'Two and a Half Men': Melanie Lynskey 'crazy about' Ashton Kutcher
Busy on the big screen these days, too -- starring in "Hello I Must Be Going," which has earned her a Gotham Independent Film Award nomination for Breakthrough Actor, and also appearing in "The Perks of Being a Wallflower" -- the New Zealand native starts a return stint on the CBS sitcom Thursday (Oct. 25), with a plot that many of the show's fans likely have been anticipating.
Lynskey resurfaced briefly as Charlie Harper's (former cast member Charlie Sheen) sweetly spacey neighbor/stalker Rose in last year's ninth-season premiere that opened with his funeral. Now she's back more prominently, setting her sights on his successor in the Harper household, Walden Schmidt ( Ashton Kutcher) ... to the great dismay of Charlie's brother, Alan (two-time Emmy winner Jon Cryer).
"It was completely different," the pleasant Lynskey tells Zap2it of going back to the show, "which is funny because all of the crew is exactly the same. There are guys there who I know and love, and obviously, Jon and our director Jamie ('National Lampoon's Animal House' acting alum James Widdoes) are still there. Otherwise, it felt like being on somebody else's show."
When Kutcher made his "Two and a Half Men" debut, Lynskey encountered him only briefly, "and I felt a little bad because I wanted to be welcoming, but it was also a super-emotional time for me. It had been a really long time of working with somebody and caring for somebody (Sheen), and I've never been really good at that kind of transitioning.
"I didn't really get to know Ashton, plus I was really only in that one scene. This time, we had so much interaction, I'm crazy about him now. I'd watched a couple of his episodes, and I liked what he was doing. It was really nice, working with him, to see how passionate he was and how much he cared that every joke 'landed' and made sense in the context of his character."
Lynskey adds that Kutcher is "really committed to making the show as good as possible," which undoubtedly pleases CBS and Warner Bros. Television, given the size of his "Two and a Half Men" paycheck. Last week, Kutcher replaced Sheen again when Forbes Magazine named him the top moneymaker among today's television actors, with a one-year take of $24 million.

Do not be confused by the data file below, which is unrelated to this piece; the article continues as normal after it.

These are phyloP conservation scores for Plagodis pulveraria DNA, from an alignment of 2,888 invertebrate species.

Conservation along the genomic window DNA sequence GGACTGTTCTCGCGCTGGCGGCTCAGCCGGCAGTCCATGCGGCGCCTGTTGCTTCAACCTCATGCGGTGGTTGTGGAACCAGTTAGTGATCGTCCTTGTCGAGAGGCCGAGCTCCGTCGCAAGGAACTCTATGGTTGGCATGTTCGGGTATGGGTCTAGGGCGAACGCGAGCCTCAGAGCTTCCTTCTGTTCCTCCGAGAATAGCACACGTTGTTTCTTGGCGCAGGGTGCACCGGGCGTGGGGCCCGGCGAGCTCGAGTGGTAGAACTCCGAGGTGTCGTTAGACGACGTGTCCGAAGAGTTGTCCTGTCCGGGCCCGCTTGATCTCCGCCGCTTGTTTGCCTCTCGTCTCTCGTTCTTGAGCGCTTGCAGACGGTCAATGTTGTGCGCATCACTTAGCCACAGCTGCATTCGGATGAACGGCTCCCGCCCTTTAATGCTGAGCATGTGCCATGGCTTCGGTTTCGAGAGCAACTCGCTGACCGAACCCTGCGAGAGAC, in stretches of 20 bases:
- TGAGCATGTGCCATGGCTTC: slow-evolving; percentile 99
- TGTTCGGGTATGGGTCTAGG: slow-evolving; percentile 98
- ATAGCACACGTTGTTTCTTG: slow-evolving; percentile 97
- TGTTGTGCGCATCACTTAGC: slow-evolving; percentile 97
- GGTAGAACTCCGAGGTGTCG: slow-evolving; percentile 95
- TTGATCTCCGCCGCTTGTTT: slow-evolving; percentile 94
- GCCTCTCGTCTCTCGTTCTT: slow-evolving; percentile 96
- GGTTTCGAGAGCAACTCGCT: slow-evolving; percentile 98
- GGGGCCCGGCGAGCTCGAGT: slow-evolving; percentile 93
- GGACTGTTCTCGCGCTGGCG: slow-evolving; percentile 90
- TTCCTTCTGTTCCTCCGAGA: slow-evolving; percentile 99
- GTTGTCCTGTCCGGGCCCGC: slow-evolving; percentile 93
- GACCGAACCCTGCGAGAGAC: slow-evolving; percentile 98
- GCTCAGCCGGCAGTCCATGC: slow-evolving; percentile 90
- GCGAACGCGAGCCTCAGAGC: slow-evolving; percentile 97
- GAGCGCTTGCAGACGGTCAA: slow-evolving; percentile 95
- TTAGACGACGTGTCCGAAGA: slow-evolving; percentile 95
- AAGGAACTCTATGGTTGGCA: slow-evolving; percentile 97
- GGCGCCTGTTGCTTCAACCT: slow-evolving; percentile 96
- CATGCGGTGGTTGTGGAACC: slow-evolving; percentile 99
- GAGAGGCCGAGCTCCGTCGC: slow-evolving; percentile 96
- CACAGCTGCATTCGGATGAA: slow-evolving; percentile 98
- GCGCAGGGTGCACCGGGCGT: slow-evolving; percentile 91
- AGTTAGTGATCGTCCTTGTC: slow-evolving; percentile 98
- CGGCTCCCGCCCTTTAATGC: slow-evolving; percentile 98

Keeping Rose the same character that viewers have known was "a little bit of a tricky thing," Lynskey allows, in juxtaposing her against a potential love interest other than Charlie. "Ashton was worried about that, in case there are new people watching who haven't seen the character before, but it's set up in a way where Rose is explained. Walden comes home from meeting her, and Alan is like, 'Uh, listen ... .'
"They were very respectful toward me, making sure I was comfortable with what the story line was going to be," notes Lynskey. "They know that I want to respect the history I have on the show, and the history I have with Charlie. I feel like that relationship was really special." In fact, Lynskey would enjoy reuniting with Sheen on his FX series "Anger Management," which she says there was an early conversation about.
Coming back to "Two and a Half Men" occasionally, Lynskey has seen -- and been startled by -- the growth spurts of young co-star Angus T. Jones, alias Alan's son Jake. "There was one time when I hadn't been on for a year or so," she recalls, "and someone came up to me and went, 'Hey, Mel!' It took me a second, then I realized, 'Oh, my gosh. That man is Angus.' It was the weirdest moment. I was like, 'He's kind of cute.'"
While it seems a bit ironic to Lynskey to be cited for a "breakthrough" movie performance when she's been making films for nearly two decades -- from her debut in director Peter Jackson's "Heavenly Creatures," which paired her with a pre- "Titanic" Kate Winslet, to her portrayal of George Clooney's about-to-wed sister in "Up in the Air" -- she's excited for her current recognition.
"It's really, really nice," Lynskey confirms of her notices for "Hello I Must Be Going," about a recent divorcee's involvement with a much younger man. "I feel like I've had the best-case scenario for almost 20 years. I've been working consistently, but not ever pinned down to one particular kind of thing. I've had a lot of freedom in the work I've gotten to do, and I really like that. I feel like everything is coalescing at this one moment."